Throughout the course of the pandemic, teaching has drastically changed. While teachers and students around the nation have been struggling to adapt to the new online classroom setting, the Single Subject Credential Program Administration, Stan State alumni and students share their thoughts and experiences while trying to deal with the significant changes to the teaching industry.
Mary Cruz Arellano is a student teacher at Ceres High School that began the Single Subject Program back in August of 2020. The program is designed to help students get their teaching credential to teach secondary education. Arellano is set to graduate this May, so teaching over zoom has raised some concern in regards to student engagement.
“Since students are not physically there, it's kind of hard to know if they are understanding the material. I’m basically teaching to blank screens,” Arellano confessed.
The issue of teaching to blank screens is unfortunately something that most teachers have been dealing with as part of the switch to online learning. This is an issue which prompts a crucial question: What can teachers do to engage their students in a virtual classroom setting?
For Dr. Heather Dean, director of the Single Subject Credential Program, this question has been the center of how the program has responded to the change.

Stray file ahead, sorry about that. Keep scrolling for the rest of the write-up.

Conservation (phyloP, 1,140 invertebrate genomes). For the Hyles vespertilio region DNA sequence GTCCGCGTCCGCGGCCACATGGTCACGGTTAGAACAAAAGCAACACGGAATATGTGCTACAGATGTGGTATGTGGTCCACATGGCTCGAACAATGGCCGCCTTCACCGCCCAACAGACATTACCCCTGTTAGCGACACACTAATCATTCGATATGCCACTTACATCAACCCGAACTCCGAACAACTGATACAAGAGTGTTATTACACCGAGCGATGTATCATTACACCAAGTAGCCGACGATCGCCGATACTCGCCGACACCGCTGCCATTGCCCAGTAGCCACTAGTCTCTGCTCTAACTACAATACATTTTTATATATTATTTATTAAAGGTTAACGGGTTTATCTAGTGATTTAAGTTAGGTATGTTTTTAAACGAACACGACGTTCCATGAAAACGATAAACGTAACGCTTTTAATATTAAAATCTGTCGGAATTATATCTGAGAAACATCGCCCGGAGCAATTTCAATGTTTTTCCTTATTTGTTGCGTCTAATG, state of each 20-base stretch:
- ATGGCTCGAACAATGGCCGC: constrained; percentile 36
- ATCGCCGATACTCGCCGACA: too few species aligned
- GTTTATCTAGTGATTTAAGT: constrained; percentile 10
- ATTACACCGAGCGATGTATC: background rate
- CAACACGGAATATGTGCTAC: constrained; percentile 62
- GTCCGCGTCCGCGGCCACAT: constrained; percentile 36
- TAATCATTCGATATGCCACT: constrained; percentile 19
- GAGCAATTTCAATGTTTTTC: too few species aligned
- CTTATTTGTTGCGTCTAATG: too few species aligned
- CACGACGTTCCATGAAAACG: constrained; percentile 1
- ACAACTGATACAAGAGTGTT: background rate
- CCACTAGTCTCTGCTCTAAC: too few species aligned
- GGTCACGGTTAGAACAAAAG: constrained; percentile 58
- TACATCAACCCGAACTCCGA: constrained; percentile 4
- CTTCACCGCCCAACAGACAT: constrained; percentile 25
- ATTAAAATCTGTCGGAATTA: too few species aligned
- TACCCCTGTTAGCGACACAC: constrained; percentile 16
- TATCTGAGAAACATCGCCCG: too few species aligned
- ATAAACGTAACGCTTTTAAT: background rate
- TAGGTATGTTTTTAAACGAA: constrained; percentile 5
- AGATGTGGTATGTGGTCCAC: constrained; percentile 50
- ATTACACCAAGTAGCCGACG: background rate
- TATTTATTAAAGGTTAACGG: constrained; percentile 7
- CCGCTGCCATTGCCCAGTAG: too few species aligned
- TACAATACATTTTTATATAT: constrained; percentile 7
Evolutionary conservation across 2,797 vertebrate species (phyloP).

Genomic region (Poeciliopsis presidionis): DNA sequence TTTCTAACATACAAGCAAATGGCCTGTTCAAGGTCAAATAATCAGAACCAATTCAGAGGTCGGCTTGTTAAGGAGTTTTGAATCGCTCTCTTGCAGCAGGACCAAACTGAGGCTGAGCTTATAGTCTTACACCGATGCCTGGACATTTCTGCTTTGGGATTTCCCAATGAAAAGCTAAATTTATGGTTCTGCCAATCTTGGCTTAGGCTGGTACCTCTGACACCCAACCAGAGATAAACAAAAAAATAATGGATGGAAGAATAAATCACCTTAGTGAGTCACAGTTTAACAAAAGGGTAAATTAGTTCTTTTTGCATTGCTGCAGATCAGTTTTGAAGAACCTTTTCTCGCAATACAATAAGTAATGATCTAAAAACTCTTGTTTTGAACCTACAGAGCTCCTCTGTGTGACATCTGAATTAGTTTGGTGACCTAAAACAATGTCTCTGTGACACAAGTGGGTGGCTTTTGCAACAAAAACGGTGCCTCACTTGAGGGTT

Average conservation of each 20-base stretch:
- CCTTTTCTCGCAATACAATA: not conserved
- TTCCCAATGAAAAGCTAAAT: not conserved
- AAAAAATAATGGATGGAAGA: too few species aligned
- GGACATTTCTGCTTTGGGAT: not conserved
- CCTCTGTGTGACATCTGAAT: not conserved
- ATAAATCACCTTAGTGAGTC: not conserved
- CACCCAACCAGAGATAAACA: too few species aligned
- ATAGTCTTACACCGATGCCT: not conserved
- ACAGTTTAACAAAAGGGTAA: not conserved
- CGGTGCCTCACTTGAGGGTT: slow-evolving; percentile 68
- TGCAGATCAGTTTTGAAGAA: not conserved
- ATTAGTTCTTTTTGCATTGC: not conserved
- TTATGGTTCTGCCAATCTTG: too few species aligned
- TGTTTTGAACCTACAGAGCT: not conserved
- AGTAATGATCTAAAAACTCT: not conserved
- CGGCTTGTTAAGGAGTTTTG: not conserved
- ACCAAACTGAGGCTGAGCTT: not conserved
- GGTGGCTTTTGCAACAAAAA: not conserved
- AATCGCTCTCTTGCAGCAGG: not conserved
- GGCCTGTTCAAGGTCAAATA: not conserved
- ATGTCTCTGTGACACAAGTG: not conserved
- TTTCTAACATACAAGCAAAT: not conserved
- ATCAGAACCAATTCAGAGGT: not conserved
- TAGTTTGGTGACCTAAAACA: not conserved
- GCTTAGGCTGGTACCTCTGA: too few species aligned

“To engage K-12 students in an online environment is very challenging, so we try to adapt our coursework and our lessons in order to help with that. We did have expert teacher panels come in and talk how they were engaging students and their best practices,” stated Dean.
With it being over a year since the pandemic has changed the way schools are conducted and since there has not yet been a date for most schools around the nation to resume face-to-face classes, the credential program here at Stan State might experience some changes in preparation for the continuance of virtual learning in the future.
“I think in the future faculty will want more opportunities to teach in an online environment as well as face-to-face, and I believe our students will expect more options in the future. They’re going to want to have some options and we are wanting to provide that moving forward. The nice thing about the program is that we can always make minor changes to the curriculum to adapt to the times,” stated Dean.
For most students within the K-12 school system, it has been a struggle to feel motivated enough to fully participate in their classes. With no recess, lunch time with friends, sports, clubs, and in-person graduations, school has drastically become less of a memorable experience.
All throughout the Central Valley, school districts and their faculty have been implementing creative teaching strategies not only to enhance their students' engagement, but also to liven up their experience by using Kahoot, Flipgrid and playing Zoom-based games such as I-Spy.
However, what can be more challenging is engaging students on the secondary level, not only due to the lack of mature based engagement tactics, but also due to the limited time that block scheduling allows for a teacher to have with their classes. As such, Arellano has plans to add additional components to her classes to test out which methods better suit the dynamic of her virtual classroom.